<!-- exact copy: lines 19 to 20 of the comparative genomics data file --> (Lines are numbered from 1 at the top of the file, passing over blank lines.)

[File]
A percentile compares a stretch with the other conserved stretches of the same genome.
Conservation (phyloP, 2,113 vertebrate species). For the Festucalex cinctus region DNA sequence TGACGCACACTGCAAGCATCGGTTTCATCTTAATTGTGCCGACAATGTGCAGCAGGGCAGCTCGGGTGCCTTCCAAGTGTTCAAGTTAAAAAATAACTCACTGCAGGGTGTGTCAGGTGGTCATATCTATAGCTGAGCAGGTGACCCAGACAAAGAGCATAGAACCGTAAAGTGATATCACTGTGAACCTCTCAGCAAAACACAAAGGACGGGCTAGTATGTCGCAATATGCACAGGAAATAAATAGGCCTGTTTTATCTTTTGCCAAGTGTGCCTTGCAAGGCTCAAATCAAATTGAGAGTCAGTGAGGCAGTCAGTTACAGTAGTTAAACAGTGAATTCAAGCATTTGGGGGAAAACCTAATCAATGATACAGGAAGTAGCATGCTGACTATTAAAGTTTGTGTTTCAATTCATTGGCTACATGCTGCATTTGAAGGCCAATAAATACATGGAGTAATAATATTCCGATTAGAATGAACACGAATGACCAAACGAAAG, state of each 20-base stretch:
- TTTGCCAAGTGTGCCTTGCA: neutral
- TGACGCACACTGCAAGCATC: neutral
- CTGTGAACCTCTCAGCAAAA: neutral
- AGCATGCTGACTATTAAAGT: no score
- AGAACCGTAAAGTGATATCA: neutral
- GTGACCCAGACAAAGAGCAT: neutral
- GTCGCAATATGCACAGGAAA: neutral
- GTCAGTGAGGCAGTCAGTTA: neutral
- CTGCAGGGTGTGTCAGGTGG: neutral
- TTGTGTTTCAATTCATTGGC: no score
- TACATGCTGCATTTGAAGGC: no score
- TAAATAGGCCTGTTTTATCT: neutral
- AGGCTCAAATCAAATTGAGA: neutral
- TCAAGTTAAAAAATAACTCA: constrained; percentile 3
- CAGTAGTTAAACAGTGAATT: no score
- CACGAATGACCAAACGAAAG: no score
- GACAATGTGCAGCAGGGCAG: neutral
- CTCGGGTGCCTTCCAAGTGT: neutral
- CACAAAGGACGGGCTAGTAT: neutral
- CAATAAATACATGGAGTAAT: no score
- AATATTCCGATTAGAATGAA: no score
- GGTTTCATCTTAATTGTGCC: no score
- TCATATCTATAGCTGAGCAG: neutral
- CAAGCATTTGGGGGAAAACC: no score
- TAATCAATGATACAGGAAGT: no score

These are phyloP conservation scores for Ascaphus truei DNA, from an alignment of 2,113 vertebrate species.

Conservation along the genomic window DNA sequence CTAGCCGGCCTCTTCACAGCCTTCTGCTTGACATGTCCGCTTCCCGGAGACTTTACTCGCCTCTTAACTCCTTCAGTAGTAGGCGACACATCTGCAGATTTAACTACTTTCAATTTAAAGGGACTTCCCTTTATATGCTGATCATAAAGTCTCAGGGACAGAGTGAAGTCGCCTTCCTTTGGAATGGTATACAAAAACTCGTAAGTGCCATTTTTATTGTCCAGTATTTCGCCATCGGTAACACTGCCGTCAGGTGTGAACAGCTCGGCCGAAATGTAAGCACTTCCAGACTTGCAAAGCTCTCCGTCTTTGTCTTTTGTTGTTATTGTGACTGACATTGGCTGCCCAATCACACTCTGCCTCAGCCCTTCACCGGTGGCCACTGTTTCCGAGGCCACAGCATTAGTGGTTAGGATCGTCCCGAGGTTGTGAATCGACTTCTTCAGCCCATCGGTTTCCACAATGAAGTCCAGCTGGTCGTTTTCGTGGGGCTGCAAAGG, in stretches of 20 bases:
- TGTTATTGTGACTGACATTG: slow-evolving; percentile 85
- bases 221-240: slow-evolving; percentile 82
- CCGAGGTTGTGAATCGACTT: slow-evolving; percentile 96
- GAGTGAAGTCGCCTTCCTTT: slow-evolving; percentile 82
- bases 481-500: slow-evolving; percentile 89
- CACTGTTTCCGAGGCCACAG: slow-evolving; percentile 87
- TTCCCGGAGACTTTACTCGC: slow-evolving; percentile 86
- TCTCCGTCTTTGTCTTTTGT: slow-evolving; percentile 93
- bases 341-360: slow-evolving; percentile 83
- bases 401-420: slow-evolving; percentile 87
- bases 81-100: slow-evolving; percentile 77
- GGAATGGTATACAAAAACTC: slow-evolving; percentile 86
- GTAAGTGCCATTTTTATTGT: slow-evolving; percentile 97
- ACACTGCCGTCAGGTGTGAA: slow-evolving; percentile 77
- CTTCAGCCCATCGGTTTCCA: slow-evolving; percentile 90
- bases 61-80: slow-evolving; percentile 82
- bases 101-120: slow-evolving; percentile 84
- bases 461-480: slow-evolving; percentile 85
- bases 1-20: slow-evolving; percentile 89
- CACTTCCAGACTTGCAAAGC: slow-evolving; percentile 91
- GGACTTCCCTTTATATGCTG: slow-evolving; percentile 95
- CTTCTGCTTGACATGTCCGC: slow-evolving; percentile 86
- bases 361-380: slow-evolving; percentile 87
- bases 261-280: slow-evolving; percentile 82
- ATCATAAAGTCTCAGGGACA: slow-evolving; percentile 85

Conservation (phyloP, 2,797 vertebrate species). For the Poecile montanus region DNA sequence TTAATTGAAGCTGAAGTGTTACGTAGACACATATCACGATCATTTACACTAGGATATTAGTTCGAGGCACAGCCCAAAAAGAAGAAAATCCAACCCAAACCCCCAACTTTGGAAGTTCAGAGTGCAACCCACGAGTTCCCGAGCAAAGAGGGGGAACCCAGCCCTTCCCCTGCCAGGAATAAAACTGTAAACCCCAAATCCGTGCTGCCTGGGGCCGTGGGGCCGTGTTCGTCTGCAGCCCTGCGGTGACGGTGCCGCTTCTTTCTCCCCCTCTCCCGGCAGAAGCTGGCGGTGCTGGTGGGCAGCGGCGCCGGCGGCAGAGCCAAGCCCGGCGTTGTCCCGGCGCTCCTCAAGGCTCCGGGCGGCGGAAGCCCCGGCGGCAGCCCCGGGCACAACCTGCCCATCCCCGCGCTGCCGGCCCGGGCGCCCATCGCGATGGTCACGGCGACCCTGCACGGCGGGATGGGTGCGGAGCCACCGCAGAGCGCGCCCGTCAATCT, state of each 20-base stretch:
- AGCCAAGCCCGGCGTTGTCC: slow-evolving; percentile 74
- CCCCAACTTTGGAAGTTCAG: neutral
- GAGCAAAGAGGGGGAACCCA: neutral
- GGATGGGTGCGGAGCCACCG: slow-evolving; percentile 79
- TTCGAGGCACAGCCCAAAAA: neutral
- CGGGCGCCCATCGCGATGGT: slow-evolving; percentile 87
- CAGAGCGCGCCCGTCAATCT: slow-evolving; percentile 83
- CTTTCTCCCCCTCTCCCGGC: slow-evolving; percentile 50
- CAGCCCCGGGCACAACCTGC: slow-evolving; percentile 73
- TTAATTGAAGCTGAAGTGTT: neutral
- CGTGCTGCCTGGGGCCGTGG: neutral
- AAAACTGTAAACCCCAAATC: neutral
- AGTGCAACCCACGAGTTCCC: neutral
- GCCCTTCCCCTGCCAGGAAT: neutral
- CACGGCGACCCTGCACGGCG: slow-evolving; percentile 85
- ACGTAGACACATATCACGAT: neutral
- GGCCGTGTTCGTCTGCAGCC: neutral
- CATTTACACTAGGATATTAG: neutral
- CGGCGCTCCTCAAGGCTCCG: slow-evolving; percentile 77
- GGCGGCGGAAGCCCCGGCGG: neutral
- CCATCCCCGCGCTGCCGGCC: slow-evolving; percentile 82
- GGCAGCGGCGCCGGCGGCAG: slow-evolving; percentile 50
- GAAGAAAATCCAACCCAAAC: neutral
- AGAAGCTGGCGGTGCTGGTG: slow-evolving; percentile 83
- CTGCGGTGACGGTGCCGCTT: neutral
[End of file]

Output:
- GACAATGTGCAGCAGGGCAG: neutral
- CTCGGGTGCCTTCCAAGTGT: neutral